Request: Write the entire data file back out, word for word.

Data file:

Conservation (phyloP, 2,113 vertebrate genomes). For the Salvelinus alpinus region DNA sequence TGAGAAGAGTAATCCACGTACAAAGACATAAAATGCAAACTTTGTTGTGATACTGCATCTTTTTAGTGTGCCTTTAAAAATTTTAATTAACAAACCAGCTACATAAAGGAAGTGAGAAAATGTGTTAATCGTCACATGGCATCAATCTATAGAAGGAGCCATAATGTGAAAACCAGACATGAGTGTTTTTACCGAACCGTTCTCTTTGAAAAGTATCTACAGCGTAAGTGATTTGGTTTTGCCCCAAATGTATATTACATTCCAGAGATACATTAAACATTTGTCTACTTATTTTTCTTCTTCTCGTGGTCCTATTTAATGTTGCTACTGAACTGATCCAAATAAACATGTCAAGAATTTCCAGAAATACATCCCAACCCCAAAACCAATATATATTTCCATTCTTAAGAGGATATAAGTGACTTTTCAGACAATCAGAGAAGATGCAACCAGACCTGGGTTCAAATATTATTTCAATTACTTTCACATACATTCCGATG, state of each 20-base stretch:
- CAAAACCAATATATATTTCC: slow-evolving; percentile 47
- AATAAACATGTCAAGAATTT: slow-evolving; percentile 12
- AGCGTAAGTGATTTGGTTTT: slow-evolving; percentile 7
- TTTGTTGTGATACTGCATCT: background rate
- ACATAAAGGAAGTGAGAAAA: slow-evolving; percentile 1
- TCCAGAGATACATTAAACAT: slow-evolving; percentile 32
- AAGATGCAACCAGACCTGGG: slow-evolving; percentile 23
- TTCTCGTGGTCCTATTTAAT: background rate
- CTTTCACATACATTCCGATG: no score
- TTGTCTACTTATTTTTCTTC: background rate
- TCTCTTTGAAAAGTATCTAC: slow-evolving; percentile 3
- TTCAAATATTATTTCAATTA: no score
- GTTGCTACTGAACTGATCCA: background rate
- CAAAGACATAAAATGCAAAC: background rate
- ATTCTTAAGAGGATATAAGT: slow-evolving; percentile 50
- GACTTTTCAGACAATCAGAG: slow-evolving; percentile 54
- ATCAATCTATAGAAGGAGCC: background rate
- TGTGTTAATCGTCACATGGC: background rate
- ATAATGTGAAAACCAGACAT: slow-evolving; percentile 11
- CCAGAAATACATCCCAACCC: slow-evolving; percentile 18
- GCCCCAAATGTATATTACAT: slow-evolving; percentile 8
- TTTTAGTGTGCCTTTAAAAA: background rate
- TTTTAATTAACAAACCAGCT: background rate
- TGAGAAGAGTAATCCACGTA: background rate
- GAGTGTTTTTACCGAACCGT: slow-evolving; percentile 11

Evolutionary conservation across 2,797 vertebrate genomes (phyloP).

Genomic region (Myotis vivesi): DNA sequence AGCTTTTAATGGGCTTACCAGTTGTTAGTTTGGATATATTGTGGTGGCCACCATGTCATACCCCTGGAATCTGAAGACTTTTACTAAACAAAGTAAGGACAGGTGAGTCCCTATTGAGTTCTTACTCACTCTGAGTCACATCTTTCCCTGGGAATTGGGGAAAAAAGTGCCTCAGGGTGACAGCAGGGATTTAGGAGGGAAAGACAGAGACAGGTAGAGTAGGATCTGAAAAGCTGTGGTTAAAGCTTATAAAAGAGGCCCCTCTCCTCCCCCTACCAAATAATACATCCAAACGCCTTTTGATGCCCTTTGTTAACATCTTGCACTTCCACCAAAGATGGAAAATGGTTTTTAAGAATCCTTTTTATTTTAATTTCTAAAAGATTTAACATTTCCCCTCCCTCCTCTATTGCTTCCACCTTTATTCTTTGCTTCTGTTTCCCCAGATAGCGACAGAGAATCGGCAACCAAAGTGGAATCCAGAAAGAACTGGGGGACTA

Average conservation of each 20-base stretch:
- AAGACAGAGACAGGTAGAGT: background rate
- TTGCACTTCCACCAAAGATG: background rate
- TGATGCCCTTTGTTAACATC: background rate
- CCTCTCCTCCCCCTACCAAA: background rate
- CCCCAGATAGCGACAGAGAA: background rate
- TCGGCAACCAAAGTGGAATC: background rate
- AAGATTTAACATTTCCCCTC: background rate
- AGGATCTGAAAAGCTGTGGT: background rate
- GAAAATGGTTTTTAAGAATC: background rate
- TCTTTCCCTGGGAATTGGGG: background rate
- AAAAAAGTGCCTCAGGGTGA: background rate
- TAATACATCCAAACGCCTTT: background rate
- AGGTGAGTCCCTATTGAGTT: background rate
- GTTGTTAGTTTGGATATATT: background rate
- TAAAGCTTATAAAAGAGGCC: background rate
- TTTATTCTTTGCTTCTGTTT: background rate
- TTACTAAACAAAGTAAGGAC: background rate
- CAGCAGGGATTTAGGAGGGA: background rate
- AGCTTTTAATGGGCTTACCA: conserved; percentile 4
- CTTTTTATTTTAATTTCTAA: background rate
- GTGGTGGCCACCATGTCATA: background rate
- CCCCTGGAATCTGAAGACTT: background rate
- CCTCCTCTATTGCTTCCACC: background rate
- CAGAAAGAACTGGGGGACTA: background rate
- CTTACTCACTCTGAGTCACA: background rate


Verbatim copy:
Conservation (phyloP, 2,113 vertebrate genomes). For the Salvelinus alpinus region DNA sequence TGAGAAGAGTAATCCACGTACAAAGACATAAAATGCAAACTTTGTTGTGATACTGCATCTTTTTAGTGTGCCTTTAAAAATTTTAATTAACAAACCAGCTACATAAAGGAAGTGAGAAAATGTGTTAATCGTCACATGGCATCAATCTATAGAAGGAGCCATAATGTGAAAACCAGACATGAGTGTTTTTACCGAACCGTTCTCTTTGAAAAGTATCTACAGCGTAAGTGATTTGGTTTTGCCCCAAATGTATATTACATTCCAGAGATACATTAAACATTTGTCTACTTATTTTTCTTCTTCTCGTGGTCCTATTTAATGTTGCTACTGAACTGATCCAAATAAACATGTCAAGAATTTCCAGAAATACATCCCAACCCCAAAACCAATATATATTTCCATTCTTAAGAGGATATAAGTGACTTTTCAGACAATCAGAGAAGATGCAACCAGACCTGGGTTCAAATATTATTTCAATTACTTTCACATACATTCCGATG, state of each 20-base stretch:
- CAAAACCAATATATATTTCC: slow-evolving; percentile 47
- AATAAACATGTCAAGAATTT: slow-evolving; percentile 12
- AGCGTAAGTGATTTGGTTTT: slow-evolving; percentile 7
- TTTGTTGTGATACTGCATCT: background rate
- ACATAAAGGAAGTGAGAAAA: slow-evolving; percentile 1
- TCCAGAGATACATTAAACAT: slow-evolving; percentile 32
- AAGATGCAACCAGACCTGGG: slow-evolving; percentile 23
- TTCTCGTGGTCCTATTTAAT: background rate
- CTTTCACATACATTCCGATG: no score
- TTGTCTACTTATTTTTCTTC: background rate
- TCTCTTTGAAAAGTATCTAC: slow-evolving; percentile 3
- TTCAAATATTATTTCAATTA: no score
- GTTGCTACTGAACTGATCCA: background rate
- CAAAGACATAAAATGCAAAC: background rate
- ATTCTTAAGAGGATATAAGT: slow-evolving; percentile 50
- GACTTTTCAGACAATCAGAG: slow-evolving; percentile 54
- ATCAATCTATAGAAGGAGCC: background rate
- TGTGTTAATCGTCACATGGC: background rate
- ATAATGTGAAAACCAGACAT: slow-evolving; percentile 11
- CCAGAAATACATCCCAACCC: slow-evolving; percentile 18
- GCCCCAAATGTATATTACAT: slow-evolving; percentile 8
- TTTTAGTGTGCCTTTAAAAA: background rate
- TTTTAATTAACAAACCAGCT: background rate
- TGAGAAGAGTAATCCACGTA: background rate
- GAGTGTTTTTACCGAACCGT: slow-evolving; percentile 11

Evolutionary conservation across 2,797 vertebrate genomes (phyloP).

Genomic region (Myotis vivesi): DNA sequence AGCTTTTAATGGGCTTACCAGTTGTTAGTTTGGATATATTGTGGTGGCCACCATGTCATACCCCTGGAATCTGAAGACTTTTACTAAACAAAGTAAGGACAGGTGAGTCCCTATTGAGTTCTTACTCACTCTGAGTCACATCTTTCCCTGGGAATTGGGGAAAAAAGTGCCTCAGGGTGACAGCAGGGATTTAGGAGGGAAAGACAGAGACAGGTAGAGTAGGATCTGAAAAGCTGTGGTTAAAGCTTATAAAAGAGGCCCCTCTCCTCCCCCTACCAAATAATACATCCAAACGCCTTTTGATGCCCTTTGTTAACATCTTGCACTTCCACCAAAGATGGAAAATGGTTTTTAAGAATCCTTTTTATTTTAATTTCTAAAAGATTTAACATTTCCCCTCCCTCCTCTATTGCTTCCACCTTTATTCTTTGCTTCTGTTTCCCCAGATAGCGACAGAGAATCGGCAACCAAAGTGGAATCCAGAAAGAACTGGGGGACTA

Average conservation of each 20-base stretch:
- AAGACAGAGACAGGTAGAGT: background rate
- TTGCACTTCCACCAAAGATG: background rate
- TGATGCCCTTTGTTAACATC: background rate
- CCTCTCCTCCCCCTACCAAA: background rate
- CCCCAGATAGCGACAGAGAA: background rate
- TCGGCAACCAAAGTGGAATC: background rate
- AAGATTTAACATTTCCCCTC: background rate
- AGGATCTGAAAAGCTGTGGT: background rate
- GAAAATGGTTTTTAAGAATC: background rate
- TCTTTCCCTGGGAATTGGGG: background rate
- AAAAAAGTGCCTCAGGGTGA: background rate
- TAATACATCCAAACGCCTTT: background rate
- AGGTGAGTCCCTATTGAGTT: background rate
- GTTGTTAGTTTGGATATATT: background rate
- TAAAGCTTATAAAAGAGGCC: background rate
- TTTATTCTTTGCTTCTGTTT: background rate
- TTACTAAACAAAGTAAGGAC: background rate
- CAGCAGGGATTTAGGAGGGA: background rate
- AGCTTTTAATGGGCTTACCA: conserved; percentile 4
- CTTTTTATTTTAATTTCTAA: background rate
- GTGGTGGCCACCATGTCATA: background rate
- CCCCTGGAATCTGAAGACTT: background rate
- CCTCCTCTATTGCTTCCACC: background rate
- CAGAAAGAACTGGGGGACTA: background rate
- CTTACTCACTCTGAGTCACA: background rate